Trimble Architects

RIBA Architectural Services

Phone Number: 020 8538 9303

Mobile Number: 07785711635

What Is The Process For Building An Extension

  • Posted by:
  • Admin
  • Tags:
  • Posted date:
  • 25-07-2022
What Is The Process For Building An Extension

What is the process for building an extension? This article looks at the process for building an extension and where to start with the building project.

Bob Trimble is a chartered architect registered with RIBA with 30 years experience in the industry. Trimble Architects work throughout Hounslow, Twickenham, Richmond, Kingston Upon Thames, Teddington and the surrounding areas of London.

Building an extension on a house – where to start

Planning and building a home extension project can be a big task, even for small extension projects, yet the result is often worth the difficulties. You can increase your already beloved space with an extension without having to move your belongings and deal with hefty moving fees. You can build a home extension to support a number of lifestyle changes, from a growing family to a new entrepreneur in need of home office space.

The addition of an extension not only increases the space in the home, but it can add value to the house for when you decide to sell. Value-added can be determined by the type of extension built and the best-selling features in the local area. Before choosing the type of extension, consider the fact that some are feasible under your 'Permitted Development Rights.

This means planning permission is not required, reducing timescales and reducing costs for the project. Further comprehensive information regarding these rights can be found online with the UK Government's official guide: 'Permitted Development Right for Householders Techincal Guidance'.

An example would be Loft Conversions; this type of home improvement generally doesn't require any planning permissions, unless the height or width of the loft is extended further than the original roof outline.  However, we offer a condensed and equally informative list below, as the official guide is quite lengthy. Below we discuss which extensions fall under this category and the conditions.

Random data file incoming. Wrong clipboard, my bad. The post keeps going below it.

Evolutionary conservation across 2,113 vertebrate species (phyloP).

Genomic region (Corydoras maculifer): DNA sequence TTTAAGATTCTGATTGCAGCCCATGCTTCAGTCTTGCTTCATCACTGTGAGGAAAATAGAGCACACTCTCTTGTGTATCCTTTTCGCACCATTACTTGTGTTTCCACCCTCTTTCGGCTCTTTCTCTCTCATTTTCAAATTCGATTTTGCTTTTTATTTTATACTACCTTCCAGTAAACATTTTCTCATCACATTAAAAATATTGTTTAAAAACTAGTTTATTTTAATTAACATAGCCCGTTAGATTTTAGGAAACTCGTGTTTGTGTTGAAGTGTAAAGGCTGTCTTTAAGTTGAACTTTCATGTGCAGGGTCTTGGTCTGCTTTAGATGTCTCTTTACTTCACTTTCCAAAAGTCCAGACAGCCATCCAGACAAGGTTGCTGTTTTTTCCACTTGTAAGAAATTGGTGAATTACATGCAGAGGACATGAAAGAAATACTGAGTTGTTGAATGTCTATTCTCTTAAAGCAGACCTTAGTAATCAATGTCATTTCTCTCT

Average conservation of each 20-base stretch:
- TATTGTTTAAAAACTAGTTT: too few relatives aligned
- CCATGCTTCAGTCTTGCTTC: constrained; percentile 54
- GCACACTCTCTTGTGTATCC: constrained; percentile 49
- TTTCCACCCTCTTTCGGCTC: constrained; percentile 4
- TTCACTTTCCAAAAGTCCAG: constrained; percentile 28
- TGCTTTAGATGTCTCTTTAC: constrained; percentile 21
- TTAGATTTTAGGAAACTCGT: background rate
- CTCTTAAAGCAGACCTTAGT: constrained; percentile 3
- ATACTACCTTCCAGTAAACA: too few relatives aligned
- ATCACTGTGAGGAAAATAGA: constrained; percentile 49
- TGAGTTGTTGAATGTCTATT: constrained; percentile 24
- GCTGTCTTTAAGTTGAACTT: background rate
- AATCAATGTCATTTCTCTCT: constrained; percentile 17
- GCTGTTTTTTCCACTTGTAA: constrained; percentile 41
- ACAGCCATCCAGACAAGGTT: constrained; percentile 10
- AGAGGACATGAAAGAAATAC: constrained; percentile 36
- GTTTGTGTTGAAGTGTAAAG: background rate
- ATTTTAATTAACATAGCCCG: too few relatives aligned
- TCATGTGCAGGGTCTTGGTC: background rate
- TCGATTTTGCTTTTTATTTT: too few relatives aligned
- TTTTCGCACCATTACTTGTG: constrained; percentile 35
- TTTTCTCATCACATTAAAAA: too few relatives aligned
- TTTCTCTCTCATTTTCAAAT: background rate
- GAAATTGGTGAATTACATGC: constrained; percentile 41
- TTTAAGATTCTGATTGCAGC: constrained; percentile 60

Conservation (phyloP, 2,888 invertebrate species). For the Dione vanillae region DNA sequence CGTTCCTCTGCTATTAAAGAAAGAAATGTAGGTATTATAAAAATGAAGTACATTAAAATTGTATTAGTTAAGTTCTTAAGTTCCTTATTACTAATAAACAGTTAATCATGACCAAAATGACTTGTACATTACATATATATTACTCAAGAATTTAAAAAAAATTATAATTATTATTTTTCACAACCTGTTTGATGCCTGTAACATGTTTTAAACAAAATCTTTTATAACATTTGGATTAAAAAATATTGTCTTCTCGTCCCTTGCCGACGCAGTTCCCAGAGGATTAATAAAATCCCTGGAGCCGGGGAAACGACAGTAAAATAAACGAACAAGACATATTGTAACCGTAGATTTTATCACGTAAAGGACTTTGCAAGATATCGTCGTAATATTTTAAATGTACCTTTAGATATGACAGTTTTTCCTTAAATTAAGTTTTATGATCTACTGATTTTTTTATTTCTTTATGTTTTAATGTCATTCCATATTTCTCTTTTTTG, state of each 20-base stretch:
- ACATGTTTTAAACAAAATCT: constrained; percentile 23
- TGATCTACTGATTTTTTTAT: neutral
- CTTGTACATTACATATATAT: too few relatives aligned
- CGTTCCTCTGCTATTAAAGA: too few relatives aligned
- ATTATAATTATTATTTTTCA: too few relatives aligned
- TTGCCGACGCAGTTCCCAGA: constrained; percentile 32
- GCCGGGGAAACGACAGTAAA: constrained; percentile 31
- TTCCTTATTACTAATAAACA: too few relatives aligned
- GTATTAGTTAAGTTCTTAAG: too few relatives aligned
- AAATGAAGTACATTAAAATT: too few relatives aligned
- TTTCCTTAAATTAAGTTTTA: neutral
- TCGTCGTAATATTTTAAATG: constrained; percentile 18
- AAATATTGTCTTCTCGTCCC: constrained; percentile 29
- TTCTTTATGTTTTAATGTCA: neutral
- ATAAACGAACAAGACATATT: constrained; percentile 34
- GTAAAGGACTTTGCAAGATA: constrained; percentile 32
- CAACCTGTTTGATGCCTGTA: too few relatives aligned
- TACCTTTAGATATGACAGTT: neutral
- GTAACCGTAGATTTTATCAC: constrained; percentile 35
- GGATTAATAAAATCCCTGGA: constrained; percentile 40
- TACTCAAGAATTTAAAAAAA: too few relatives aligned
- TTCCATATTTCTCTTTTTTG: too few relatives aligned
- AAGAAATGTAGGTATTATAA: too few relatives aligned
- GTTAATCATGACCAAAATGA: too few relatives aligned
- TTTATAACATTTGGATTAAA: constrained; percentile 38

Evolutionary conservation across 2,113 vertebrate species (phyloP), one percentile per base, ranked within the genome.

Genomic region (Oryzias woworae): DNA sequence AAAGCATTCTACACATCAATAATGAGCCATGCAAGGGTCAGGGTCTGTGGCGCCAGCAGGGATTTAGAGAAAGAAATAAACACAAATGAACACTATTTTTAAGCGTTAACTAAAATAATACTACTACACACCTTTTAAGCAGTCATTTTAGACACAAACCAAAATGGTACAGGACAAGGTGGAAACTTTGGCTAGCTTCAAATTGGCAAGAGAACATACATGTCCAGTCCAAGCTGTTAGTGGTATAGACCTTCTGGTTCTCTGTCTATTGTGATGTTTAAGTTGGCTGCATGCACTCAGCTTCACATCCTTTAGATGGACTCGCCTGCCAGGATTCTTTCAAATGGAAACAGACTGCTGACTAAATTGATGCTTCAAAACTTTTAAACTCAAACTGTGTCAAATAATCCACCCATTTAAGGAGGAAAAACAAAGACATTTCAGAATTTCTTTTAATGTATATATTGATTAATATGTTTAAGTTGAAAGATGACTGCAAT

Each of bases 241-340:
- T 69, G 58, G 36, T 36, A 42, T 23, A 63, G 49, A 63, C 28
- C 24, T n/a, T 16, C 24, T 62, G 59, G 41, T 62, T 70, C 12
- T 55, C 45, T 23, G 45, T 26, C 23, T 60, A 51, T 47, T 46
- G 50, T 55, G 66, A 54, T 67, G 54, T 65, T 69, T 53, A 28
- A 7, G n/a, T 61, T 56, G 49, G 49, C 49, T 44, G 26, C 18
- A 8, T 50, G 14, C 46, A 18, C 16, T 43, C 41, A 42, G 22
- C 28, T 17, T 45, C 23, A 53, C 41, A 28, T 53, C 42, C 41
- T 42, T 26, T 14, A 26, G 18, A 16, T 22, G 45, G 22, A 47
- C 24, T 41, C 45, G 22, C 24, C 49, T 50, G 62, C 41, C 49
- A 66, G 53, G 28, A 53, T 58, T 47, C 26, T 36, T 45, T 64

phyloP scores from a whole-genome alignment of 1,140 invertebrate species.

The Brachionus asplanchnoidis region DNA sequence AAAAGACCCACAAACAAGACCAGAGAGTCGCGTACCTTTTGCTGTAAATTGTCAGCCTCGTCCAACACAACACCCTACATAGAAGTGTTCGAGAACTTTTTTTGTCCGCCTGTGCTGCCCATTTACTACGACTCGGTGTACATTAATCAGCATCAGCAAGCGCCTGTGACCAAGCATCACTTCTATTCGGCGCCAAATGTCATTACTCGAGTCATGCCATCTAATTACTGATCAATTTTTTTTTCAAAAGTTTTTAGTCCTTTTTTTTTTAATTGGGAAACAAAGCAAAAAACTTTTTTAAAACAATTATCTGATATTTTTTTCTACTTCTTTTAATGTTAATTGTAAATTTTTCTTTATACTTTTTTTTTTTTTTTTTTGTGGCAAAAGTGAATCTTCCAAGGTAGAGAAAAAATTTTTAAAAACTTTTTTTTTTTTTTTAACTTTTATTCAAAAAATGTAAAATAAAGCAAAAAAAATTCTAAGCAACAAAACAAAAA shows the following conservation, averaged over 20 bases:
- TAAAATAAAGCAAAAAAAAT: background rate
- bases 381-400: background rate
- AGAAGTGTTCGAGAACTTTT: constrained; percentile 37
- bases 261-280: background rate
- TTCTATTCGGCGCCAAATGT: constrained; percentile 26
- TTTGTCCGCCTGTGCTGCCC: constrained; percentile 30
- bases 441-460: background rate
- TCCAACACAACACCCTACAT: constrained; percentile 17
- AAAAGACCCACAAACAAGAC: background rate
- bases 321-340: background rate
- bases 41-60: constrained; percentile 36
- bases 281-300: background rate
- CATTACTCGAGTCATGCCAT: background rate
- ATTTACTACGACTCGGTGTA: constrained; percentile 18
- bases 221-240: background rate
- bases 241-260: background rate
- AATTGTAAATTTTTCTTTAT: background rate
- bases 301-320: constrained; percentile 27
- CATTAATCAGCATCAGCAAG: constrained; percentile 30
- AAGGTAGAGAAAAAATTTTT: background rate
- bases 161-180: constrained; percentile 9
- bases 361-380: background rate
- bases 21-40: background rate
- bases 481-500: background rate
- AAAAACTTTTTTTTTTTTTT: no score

What size extension can I build without planning permission?

Single-storey rear extension 

Under your right for Permitted Development, you can add a single-storey extension to the rear of your home under two specific circumstances;

  • Height must not exceed 4m
  • The width must not exceed 4m (detached) from the original rear wall, or 3m (non-detached, terraced)

Moreover, if the new extension is being added to an existing extension, then the above measurement guidelines should include both the old and new builds. Using the 'Neighbour Consultation Scheme,' you can even push these limits further with non-detached houses allowing 6m width from original build and detached houses allowing 8m. This scheme means planning permission isn't required.

Instead, it allows you to make a proposal and give your neighbours 21 days to object to the idea, with valid reasoning to support them. Once this period is over, the Local Planning Authority will have another 21 days to grant approval and request a fee for a Lawful Development Certificate; this proves you don't need planning permission and your Permitted Development is legal. 

Two-storey rear extension  

Similarly, you can build a two-storey rear extension without planning permission, as long as it meets the following requirements;

  • Height must not exceed 4m
  • Distance from the rear wall must be no more than 3m
  • Should be within 7m from the boundary of your plot that's directly opposite that wall

Be cautious that adding another storey on top of an existing single-storey extension when the original build extends by more than 3m beyond the rear wall will require planning permissions. It will not be legal under your permitted development rights, so always check before planning begins. 

Side extension